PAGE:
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Weatherford aims for bounce back game


EAST RUTHERFORD, N.J. –** This has been the longest week of Steve Weatherford's professional life.

"I wish I could play tomorrow," Weatherford said today.

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The Giants' punter is eager to distance himself from his performance in the team's 41-23 loss to the Denver Broncos last Sunday. He had a respectable 46.2-yard gross average on five punts, but one of them was returned 81 yards for a touchdown by Trindon Holliday.

"I literally just had a crappy game," Weatherford said. "I feel like I let my team down. I've been on this team for three years and I felt like I've been consistent every single week, punt to punt. Once in a while you are going to have a bad punt, but that was a bad game. Obviously, I'm disappointed, but at the same time, I know that's not me. I just need to roll up my sleeves, work hard this week and keep it behind you. I'm ready for move forward."

The punt Holliday returned for a touchdown was actually his longest of the day at 50 yards. The fleet Bronco picked it up on a bounce and zipped through the Giants for the score. It was just the second of Weatherford's 511 career punts to be returned for a score. In 2007, Chicago's Devin Hester, who has 12 career punt return touchdowns, brought one back 64 yards for a score.

"It was a beautiful punt," Weatherford said.

His kick last week? Not so much.

"Obviously, he's got to punt the ball better," special teams coordinator Tom Quinn said. "He knew that coming out of the game. His technique wasn't what it needs to be or can be. So he went back and looked at some of the little things he's doing; his stance, weight distribution, where the drop is and everything else. He's done a much better job so far on Wednesday and Thursday."

Tom Coughlin concurred with that assessment.

"He's punted the ball better," Coughlin said.  "We've worked hard at it just like we always do.  The number one thing we always do is punt team. That's the number one thing we do. The first thing we do is punt team. That sends that kind of message. That's why it's so disappointing from last week. He has worked hard. He's been very serious about it, so we'll see."

As they seem to do every week, the Giants will face another return man who strikes fear into the heart of a punt team in Ted Ginn, Jr., who has averaged 10.9 yards and scored three touchdowns on 133 career returns. Quinn was asked what makes Ginn so dangerous.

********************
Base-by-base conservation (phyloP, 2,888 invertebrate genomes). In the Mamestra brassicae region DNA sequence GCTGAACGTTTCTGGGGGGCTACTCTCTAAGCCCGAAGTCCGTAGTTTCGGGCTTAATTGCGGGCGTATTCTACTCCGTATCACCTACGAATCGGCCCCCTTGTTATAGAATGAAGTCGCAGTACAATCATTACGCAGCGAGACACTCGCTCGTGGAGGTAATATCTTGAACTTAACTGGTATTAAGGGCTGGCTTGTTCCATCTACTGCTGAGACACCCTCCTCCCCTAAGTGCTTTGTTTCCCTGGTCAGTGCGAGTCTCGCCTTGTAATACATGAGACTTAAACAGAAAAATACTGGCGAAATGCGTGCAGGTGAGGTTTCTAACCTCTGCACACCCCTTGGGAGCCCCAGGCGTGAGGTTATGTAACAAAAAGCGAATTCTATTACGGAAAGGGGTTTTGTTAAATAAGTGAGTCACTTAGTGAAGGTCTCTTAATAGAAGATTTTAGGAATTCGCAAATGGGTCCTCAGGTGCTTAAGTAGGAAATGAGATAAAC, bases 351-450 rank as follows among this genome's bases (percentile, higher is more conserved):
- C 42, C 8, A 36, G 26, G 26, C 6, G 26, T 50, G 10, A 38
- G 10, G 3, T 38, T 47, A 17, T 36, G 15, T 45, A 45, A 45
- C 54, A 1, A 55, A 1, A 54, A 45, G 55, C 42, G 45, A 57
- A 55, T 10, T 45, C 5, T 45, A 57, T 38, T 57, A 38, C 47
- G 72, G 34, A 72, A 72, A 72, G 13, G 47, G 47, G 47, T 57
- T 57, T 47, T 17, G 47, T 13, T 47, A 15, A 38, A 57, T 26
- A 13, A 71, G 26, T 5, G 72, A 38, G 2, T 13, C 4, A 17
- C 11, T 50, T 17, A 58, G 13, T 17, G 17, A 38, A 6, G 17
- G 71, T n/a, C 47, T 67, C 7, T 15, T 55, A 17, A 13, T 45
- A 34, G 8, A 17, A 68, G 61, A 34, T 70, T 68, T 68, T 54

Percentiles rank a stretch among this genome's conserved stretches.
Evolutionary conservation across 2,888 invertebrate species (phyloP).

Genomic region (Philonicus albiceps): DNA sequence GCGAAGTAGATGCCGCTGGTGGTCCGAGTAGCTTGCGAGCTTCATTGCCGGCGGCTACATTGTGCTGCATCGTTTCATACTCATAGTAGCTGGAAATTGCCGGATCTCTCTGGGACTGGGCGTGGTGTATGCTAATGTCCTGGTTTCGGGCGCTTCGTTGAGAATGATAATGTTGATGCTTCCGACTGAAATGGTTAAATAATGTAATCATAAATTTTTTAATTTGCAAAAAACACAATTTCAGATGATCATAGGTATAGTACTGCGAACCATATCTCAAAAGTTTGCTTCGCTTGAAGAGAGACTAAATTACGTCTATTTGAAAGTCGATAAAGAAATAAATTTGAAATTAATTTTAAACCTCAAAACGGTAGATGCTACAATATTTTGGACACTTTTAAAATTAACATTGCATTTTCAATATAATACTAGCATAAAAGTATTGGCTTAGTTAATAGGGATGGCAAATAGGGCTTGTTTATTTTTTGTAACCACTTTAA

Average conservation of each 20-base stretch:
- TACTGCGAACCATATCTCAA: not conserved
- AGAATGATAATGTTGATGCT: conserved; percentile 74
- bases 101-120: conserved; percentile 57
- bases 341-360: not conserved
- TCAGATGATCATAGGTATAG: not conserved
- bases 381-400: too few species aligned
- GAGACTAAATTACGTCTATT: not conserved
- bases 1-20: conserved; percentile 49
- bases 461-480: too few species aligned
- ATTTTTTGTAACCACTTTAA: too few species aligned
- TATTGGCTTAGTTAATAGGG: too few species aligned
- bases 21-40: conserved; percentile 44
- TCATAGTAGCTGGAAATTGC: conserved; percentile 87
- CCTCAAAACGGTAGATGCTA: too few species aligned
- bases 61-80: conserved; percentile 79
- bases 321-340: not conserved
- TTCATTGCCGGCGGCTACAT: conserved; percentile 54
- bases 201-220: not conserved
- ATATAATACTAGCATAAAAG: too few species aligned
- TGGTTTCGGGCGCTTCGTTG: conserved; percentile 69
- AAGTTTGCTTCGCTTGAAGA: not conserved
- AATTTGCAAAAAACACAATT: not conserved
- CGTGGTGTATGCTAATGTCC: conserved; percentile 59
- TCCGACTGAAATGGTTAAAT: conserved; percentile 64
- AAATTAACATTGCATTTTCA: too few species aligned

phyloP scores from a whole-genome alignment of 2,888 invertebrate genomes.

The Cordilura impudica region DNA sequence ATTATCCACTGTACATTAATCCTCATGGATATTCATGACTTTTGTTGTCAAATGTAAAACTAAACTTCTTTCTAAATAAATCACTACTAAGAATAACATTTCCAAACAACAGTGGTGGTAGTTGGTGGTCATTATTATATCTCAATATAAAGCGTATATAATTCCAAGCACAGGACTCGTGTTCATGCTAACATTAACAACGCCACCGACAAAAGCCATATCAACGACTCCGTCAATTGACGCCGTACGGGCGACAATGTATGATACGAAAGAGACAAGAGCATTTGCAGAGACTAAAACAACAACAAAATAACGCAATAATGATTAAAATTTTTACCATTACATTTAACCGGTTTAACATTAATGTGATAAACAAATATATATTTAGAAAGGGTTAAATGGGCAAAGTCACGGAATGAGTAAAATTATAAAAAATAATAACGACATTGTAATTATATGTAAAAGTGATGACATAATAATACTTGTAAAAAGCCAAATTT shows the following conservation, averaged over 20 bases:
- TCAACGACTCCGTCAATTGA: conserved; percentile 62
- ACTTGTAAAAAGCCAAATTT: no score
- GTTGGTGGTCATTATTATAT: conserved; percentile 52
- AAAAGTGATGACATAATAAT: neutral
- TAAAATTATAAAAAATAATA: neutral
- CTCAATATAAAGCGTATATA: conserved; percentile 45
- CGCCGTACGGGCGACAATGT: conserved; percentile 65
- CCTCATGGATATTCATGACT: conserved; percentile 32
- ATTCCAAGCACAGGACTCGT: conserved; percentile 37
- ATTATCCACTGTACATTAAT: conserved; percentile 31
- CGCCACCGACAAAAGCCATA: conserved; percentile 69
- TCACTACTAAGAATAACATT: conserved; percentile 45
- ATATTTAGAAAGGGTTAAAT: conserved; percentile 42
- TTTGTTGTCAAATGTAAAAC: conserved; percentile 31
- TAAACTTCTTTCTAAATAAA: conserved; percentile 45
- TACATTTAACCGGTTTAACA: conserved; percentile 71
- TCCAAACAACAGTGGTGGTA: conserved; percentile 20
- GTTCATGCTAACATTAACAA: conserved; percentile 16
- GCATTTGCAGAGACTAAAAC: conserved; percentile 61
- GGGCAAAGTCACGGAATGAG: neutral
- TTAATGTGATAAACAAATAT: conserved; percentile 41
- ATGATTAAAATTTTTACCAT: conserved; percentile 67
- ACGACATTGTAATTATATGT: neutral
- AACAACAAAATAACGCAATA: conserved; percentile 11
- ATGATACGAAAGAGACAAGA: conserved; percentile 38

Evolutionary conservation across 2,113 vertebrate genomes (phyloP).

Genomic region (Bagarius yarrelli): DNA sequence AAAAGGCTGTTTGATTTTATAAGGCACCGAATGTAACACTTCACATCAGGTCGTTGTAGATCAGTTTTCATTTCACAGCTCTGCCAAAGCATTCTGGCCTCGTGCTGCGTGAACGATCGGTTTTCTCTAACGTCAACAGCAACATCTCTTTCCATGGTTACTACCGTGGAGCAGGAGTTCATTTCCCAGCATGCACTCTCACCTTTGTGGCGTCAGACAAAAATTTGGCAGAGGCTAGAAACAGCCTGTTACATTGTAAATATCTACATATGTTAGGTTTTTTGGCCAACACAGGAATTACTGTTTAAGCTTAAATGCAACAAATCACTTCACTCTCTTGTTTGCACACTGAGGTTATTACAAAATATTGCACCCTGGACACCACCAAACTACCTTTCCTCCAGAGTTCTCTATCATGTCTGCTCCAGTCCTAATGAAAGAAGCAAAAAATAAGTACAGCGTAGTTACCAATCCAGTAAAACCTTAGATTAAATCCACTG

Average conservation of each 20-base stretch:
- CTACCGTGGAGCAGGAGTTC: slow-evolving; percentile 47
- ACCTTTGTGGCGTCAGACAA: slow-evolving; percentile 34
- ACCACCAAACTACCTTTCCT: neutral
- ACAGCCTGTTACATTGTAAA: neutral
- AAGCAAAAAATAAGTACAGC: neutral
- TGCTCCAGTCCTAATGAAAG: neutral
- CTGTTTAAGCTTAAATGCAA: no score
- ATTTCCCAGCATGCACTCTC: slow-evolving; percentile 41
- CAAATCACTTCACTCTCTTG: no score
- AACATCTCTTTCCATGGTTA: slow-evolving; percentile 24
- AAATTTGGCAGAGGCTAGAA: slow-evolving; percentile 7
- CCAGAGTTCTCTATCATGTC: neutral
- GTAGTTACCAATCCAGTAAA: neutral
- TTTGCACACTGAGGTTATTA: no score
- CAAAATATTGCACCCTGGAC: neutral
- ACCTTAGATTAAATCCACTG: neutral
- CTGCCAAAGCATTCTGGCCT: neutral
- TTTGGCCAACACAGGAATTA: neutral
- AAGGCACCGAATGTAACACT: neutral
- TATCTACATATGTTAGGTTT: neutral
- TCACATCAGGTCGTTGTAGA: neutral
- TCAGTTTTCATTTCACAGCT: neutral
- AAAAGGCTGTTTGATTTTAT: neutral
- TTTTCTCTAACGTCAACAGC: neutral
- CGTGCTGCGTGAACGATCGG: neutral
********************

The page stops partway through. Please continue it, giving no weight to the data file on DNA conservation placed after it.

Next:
"The ability to stop and start," Quinn said. "He's got excellent straight line speed. He's very, very elusive. It's up to the protection to let the punter put the ball where he needs to put it and to get there and cover it. You've got to play with leverage on all sides of him because he's the quickest I've seen as far as just darting a right angle and getting out of a mess and it's on tape with both kickoff returns and punt returns."

The safest course of action is to keep the ball out of Ginn's hands. But directional punting is more challenging than it appears.

"When you're trying to place the ball somewhere, that's going to affect your consistency because you're actually trying to put the ball right there versus just kicking the ball up in the air and down the field," Weatherford said. "It makes it a lot more difficult, but that's what this team needs from me, that's what coach Coughlin needs from me, and that's why he brought me here. I'm up for the challenge. I've done it for three years for this team. I just had a crappy game last week."

Because of that, Weatherford ranks last in the NFL in the all-important net punting average, at 29.4 yards. He is confident that will improve.

"Check back with me in eight weeks and ask me where I'm at," he said. "I'm not going to be able to get my net up to 40 yards in one week. One of the things about me that I like is that I am consistent. I'm not going to net 50 one week and then 30 the next week; I'm going to be between 39 and 44 yards of net just about every week. And that's what's going to help us win, because my team knows that they can depend on me. Check back with me in another six or eight weeks and I think I'll be where I need to be."

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